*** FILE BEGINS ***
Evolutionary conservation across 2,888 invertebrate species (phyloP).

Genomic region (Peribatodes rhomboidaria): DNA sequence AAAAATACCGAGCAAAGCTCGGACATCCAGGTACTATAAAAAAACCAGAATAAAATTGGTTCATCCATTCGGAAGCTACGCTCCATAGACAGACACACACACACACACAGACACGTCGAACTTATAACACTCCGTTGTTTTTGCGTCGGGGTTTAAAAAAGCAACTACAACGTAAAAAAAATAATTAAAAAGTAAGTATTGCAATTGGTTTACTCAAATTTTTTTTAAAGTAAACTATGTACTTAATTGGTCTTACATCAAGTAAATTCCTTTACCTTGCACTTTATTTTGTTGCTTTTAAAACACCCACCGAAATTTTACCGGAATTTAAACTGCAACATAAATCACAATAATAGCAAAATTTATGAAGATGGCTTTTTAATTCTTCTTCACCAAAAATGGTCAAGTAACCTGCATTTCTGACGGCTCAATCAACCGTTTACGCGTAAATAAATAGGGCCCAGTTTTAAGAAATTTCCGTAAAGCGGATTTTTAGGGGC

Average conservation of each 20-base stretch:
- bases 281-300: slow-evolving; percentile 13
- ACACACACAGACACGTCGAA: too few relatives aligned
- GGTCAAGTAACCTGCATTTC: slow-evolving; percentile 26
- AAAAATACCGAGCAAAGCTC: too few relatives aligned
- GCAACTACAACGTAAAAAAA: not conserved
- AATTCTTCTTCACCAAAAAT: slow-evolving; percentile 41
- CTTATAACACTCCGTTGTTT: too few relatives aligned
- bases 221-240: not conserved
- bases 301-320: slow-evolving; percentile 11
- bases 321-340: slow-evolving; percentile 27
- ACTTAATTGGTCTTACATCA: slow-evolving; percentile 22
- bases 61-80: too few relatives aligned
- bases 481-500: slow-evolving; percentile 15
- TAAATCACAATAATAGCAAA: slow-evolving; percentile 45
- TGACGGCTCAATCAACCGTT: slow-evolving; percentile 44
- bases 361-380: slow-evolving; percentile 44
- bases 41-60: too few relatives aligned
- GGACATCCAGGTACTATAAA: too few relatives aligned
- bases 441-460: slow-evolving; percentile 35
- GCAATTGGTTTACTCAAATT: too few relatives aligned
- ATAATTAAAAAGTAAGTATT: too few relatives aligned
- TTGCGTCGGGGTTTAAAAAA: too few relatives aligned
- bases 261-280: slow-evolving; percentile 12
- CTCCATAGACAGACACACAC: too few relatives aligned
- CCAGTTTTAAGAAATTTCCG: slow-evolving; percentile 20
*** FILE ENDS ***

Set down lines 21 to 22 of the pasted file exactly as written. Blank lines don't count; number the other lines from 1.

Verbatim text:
- GGACATCCAGGTACTATAAA: too few relatives aligned
- bases 441-460: slow-evolving; percentile 35